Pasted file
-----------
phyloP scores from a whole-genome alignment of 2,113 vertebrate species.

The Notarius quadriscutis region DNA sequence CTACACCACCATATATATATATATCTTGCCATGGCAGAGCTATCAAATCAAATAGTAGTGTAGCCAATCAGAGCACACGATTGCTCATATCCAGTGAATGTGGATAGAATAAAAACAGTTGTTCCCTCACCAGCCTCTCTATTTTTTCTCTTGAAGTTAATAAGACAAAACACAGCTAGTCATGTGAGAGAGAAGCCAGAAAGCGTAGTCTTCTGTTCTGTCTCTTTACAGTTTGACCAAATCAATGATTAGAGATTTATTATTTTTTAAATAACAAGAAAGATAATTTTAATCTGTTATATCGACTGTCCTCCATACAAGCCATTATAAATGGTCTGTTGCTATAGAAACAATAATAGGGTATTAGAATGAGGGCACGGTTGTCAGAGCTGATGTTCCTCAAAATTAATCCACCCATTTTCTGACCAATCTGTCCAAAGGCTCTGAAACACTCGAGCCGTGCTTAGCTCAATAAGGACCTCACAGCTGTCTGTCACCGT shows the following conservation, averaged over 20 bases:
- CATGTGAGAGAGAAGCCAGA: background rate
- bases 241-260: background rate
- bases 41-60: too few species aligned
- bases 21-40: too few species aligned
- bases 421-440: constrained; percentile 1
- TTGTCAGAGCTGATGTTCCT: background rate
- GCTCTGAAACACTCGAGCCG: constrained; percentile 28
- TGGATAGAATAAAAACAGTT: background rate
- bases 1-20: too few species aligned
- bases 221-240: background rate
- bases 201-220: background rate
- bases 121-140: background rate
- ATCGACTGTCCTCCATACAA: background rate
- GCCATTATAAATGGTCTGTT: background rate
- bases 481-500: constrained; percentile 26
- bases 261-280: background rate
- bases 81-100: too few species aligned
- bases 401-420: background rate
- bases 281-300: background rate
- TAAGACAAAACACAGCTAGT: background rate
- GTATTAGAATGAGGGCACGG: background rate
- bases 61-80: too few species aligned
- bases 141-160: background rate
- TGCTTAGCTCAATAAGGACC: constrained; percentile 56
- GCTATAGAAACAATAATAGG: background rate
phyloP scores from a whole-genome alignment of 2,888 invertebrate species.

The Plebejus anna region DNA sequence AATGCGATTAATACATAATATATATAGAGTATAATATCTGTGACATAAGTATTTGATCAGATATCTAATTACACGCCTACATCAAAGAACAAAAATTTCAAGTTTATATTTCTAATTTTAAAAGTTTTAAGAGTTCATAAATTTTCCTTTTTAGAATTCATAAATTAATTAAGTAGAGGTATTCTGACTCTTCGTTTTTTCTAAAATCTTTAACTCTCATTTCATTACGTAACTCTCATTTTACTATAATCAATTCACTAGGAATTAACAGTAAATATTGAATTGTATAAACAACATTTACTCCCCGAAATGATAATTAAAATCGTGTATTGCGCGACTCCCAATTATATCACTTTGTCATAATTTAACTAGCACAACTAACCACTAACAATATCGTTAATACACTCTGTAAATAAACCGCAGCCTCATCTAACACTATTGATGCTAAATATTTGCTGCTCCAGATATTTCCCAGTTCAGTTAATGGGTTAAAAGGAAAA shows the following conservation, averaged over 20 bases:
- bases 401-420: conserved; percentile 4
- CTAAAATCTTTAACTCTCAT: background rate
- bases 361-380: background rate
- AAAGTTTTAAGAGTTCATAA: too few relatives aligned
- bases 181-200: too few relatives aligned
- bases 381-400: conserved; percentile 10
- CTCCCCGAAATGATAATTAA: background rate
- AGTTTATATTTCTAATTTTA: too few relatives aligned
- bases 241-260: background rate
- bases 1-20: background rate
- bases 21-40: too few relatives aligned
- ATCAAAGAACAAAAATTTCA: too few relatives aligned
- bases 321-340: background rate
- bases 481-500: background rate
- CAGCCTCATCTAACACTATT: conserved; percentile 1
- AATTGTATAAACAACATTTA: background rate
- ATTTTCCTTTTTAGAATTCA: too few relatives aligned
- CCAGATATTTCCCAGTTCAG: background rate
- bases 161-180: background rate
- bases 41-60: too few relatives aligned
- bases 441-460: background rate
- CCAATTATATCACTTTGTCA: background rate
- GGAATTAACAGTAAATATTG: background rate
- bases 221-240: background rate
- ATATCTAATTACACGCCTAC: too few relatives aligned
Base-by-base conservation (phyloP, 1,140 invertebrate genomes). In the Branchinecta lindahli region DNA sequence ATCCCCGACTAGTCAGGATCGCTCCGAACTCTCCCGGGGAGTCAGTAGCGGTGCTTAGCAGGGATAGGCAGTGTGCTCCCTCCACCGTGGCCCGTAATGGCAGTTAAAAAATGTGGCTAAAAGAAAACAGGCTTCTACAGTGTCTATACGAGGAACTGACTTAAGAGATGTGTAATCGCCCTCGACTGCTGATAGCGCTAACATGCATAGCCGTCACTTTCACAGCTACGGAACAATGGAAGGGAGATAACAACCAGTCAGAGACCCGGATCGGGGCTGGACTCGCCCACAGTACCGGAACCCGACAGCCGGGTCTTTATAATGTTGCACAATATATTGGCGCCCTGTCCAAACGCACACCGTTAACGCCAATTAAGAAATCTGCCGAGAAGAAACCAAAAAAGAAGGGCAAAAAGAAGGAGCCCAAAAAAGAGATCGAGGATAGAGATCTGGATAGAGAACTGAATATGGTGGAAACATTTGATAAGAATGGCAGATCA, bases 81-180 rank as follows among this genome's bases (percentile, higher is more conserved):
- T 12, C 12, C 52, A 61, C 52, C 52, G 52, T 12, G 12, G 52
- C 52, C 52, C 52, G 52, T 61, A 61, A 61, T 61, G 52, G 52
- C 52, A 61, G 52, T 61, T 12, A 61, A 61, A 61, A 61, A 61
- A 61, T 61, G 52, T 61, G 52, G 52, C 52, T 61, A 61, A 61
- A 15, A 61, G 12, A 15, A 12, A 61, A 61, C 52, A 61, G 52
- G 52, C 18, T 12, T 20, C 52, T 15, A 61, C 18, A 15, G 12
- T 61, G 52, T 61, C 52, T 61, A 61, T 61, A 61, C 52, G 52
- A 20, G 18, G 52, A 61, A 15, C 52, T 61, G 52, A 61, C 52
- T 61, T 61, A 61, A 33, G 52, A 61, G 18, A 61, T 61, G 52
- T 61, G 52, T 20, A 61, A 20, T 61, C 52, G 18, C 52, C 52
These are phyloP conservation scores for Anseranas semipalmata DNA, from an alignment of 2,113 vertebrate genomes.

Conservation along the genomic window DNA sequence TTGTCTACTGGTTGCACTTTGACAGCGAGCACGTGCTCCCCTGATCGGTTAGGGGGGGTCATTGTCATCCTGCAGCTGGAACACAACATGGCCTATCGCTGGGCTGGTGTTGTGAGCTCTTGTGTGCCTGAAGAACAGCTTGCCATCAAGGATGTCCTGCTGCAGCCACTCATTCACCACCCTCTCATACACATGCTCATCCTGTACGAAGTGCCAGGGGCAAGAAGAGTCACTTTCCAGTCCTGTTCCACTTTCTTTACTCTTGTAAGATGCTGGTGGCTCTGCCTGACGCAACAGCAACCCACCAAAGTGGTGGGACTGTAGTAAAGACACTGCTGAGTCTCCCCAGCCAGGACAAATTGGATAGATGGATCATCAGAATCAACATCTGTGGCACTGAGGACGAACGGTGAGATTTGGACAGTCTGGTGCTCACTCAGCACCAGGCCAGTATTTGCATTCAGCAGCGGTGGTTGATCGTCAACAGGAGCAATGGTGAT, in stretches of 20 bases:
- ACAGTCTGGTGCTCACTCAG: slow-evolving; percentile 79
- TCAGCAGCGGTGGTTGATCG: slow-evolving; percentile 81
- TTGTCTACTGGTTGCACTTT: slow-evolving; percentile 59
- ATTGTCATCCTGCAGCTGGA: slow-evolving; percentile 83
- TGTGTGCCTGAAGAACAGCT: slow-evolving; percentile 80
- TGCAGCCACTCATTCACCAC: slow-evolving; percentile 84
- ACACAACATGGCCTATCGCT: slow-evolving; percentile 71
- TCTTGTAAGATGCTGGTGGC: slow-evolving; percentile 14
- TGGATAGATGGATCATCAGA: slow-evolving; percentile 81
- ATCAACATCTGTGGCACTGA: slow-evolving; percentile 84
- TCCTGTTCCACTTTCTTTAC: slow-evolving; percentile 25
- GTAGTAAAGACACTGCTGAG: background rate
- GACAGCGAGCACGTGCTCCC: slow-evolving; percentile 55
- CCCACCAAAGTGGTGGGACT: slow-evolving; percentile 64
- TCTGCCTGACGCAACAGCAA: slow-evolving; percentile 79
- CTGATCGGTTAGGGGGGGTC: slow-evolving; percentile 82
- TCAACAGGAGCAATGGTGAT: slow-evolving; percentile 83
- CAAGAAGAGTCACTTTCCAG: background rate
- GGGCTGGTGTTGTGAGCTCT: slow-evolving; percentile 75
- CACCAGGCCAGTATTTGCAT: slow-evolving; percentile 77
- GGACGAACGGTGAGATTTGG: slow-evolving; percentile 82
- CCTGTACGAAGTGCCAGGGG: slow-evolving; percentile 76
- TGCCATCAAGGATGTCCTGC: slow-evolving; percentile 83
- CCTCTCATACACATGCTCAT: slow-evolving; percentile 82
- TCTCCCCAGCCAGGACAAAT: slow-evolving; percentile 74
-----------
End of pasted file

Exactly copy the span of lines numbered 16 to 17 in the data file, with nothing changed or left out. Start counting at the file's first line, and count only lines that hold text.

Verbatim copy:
- GCCATTATAAATGGTCTGTT: background rate
- bases 481-500: constrained; percentile 26